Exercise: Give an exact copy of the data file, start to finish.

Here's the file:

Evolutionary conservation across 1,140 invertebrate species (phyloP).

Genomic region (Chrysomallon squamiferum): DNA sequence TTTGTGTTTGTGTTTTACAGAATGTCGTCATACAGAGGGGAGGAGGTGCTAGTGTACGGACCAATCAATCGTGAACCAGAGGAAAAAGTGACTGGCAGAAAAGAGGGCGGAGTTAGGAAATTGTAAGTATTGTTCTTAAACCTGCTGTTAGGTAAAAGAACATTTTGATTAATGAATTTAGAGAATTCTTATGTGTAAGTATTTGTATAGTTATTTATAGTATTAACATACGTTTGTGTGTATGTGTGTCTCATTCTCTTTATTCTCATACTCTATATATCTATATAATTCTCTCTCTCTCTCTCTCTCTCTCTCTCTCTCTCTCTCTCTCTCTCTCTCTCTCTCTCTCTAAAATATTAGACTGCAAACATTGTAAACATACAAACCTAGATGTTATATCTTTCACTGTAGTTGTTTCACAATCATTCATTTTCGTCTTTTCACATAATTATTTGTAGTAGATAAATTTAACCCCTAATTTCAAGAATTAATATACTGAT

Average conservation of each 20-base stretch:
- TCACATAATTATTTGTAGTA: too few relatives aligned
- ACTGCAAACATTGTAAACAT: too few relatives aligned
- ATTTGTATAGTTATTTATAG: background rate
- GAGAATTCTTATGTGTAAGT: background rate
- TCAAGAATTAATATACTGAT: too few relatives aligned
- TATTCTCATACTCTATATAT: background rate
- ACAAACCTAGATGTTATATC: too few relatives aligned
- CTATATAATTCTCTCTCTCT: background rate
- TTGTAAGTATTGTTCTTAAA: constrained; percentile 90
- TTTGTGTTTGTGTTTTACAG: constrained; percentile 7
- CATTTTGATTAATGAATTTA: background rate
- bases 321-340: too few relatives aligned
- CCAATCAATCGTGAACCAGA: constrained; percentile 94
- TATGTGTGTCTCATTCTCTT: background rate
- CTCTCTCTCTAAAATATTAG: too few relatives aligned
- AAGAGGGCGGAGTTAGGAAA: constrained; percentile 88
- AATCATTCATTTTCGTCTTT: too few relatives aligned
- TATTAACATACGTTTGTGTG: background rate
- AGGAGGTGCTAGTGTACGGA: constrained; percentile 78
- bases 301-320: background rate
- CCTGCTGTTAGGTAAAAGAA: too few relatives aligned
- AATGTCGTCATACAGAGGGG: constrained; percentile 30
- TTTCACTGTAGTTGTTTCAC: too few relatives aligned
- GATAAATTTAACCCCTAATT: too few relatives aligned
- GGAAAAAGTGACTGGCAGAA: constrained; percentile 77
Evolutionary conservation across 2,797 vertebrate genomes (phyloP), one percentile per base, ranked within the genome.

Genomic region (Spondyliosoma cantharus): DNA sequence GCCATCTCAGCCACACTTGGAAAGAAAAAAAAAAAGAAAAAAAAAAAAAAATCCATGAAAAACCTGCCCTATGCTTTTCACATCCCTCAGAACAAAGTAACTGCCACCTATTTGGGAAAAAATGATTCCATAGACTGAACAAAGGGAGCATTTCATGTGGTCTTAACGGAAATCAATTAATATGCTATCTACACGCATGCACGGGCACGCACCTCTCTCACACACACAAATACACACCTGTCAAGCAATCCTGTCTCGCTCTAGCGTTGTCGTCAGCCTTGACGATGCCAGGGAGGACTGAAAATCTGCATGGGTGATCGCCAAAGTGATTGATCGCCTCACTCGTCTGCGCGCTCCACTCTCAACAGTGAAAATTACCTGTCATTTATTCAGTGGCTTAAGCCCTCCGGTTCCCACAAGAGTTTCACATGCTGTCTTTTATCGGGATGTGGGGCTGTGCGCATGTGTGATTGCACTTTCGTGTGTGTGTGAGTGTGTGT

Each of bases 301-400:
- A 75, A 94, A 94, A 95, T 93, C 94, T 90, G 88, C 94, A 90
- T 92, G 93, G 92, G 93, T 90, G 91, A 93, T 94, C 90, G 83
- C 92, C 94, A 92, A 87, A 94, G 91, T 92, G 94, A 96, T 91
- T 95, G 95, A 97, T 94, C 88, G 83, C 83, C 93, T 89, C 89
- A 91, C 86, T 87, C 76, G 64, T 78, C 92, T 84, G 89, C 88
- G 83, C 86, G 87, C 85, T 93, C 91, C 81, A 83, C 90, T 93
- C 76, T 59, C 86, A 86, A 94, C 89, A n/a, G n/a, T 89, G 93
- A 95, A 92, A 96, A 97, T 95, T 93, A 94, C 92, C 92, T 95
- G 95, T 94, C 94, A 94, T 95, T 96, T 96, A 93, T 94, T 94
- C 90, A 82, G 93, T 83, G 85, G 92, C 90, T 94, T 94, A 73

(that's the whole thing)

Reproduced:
Evolutionary conservation across 1,140 invertebrate species (phyloP).

Genomic region (Chrysomallon squamiferum): DNA sequence TTTGTGTTTGTGTTTTACAGAATGTCGTCATACAGAGGGGAGGAGGTGCTAGTGTACGGACCAATCAATCGTGAACCAGAGGAAAAAGTGACTGGCAGAAAAGAGGGCGGAGTTAGGAAATTGTAAGTATTGTTCTTAAACCTGCTGTTAGGTAAAAGAACATTTTGATTAATGAATTTAGAGAATTCTTATGTGTAAGTATTTGTATAGTTATTTATAGTATTAACATACGTTTGTGTGTATGTGTGTCTCATTCTCTTTATTCTCATACTCTATATATCTATATAATTCTCTCTCTCTCTCTCTCTCTCTCTCTCTCTCTCTCTCTCTCTCTCTCTCTCTCTCTCTCTAAAATATTAGACTGCAAACATTGTAAACATACAAACCTAGATGTTATATCTTTCACTGTAGTTGTTTCACAATCATTCATTTTCGTCTTTTCACATAATTATTTGTAGTAGATAAATTTAACCCCTAATTTCAAGAATTAATATACTGAT

Average conservation of each 20-base stretch:
- TCACATAATTATTTGTAGTA: too few relatives aligned
- ACTGCAAACATTGTAAACAT: too few relatives aligned
- ATTTGTATAGTTATTTATAG: background rate
- GAGAATTCTTATGTGTAAGT: background rate
- TCAAGAATTAATATACTGAT: too few relatives aligned
- TATTCTCATACTCTATATAT: background rate
- ACAAACCTAGATGTTATATC: too few relatives aligned
- CTATATAATTCTCTCTCTCT: background rate
- TTGTAAGTATTGTTCTTAAA: constrained; percentile 90
- TTTGTGTTTGTGTTTTACAG: constrained; percentile 7
- CATTTTGATTAATGAATTTA: background rate
- bases 321-340: too few relatives aligned
- CCAATCAATCGTGAACCAGA: constrained; percentile 94
- TATGTGTGTCTCATTCTCTT: background rate
- CTCTCTCTCTAAAATATTAG: too few relatives aligned
- AAGAGGGCGGAGTTAGGAAA: constrained; percentile 88
- AATCATTCATTTTCGTCTTT: too few relatives aligned
- TATTAACATACGTTTGTGTG: background rate
- AGGAGGTGCTAGTGTACGGA: constrained; percentile 78
- bases 301-320: background rate
- CCTGCTGTTAGGTAAAAGAA: too few relatives aligned
- AATGTCGTCATACAGAGGGG: constrained; percentile 30
- TTTCACTGTAGTTGTTTCAC: too few relatives aligned
- GATAAATTTAACCCCTAATT: too few relatives aligned
- GGAAAAAGTGACTGGCAGAA: constrained; percentile 77
Evolutionary conservation across 2,797 vertebrate genomes (phyloP), one percentile per base, ranked within the genome.

Genomic region (Spondyliosoma cantharus): DNA sequence GCCATCTCAGCCACACTTGGAAAGAAAAAAAAAAAGAAAAAAAAAAAAAAATCCATGAAAAACCTGCCCTATGCTTTTCACATCCCTCAGAACAAAGTAACTGCCACCTATTTGGGAAAAAATGATTCCATAGACTGAACAAAGGGAGCATTTCATGTGGTCTTAACGGAAATCAATTAATATGCTATCTACACGCATGCACGGGCACGCACCTCTCTCACACACACAAATACACACCTGTCAAGCAATCCTGTCTCGCTCTAGCGTTGTCGTCAGCCTTGACGATGCCAGGGAGGACTGAAAATCTGCATGGGTGATCGCCAAAGTGATTGATCGCCTCACTCGTCTGCGCGCTCCACTCTCAACAGTGAAAATTACCTGTCATTTATTCAGTGGCTTAAGCCCTCCGGTTCCCACAAGAGTTTCACATGCTGTCTTTTATCGGGATGTGGGGCTGTGCGCATGTGTGATTGCACTTTCGTGTGTGTGTGAGTGTGTGT

Each of bases 301-400:
- A 75, A 94, A 94, A 95, T 93, C 94, T 90, G 88, C 94, A 90
- T 92, G 93, G 92, G 93, T 90, G 91, A 93, T 94, C 90, G 83
- C 92, C 94, A 92, A 87, A 94, G 91, T 92, G 94, A 96, T 91
- T 95, G 95, A 97, T 94, C 88, G 83, C 83, C 93, T 89, C 89
- A 91, C 86, T 87, C 76, G 64, T 78, C 92, T 84, G 89, C 88
- G 83, C 86, G 87, C 85, T 93, C 91, C 81, A 83, C 90, T 93
- C 76, T 59, C 86, A 86, A 94, C 89, A n/a, G n/a, T 89, G 93
- A 95, A 92, A 96, A 97, T 95, T 93, A 94, C 92, C 92, T 95
- G 95, T 94, C 94, A 94, T 95, T 96, T 96, A 93, T 94, T 94
- C 90, A 82, G 93, T 83, G 85, G 92, C 90, T 94, T 94, A 73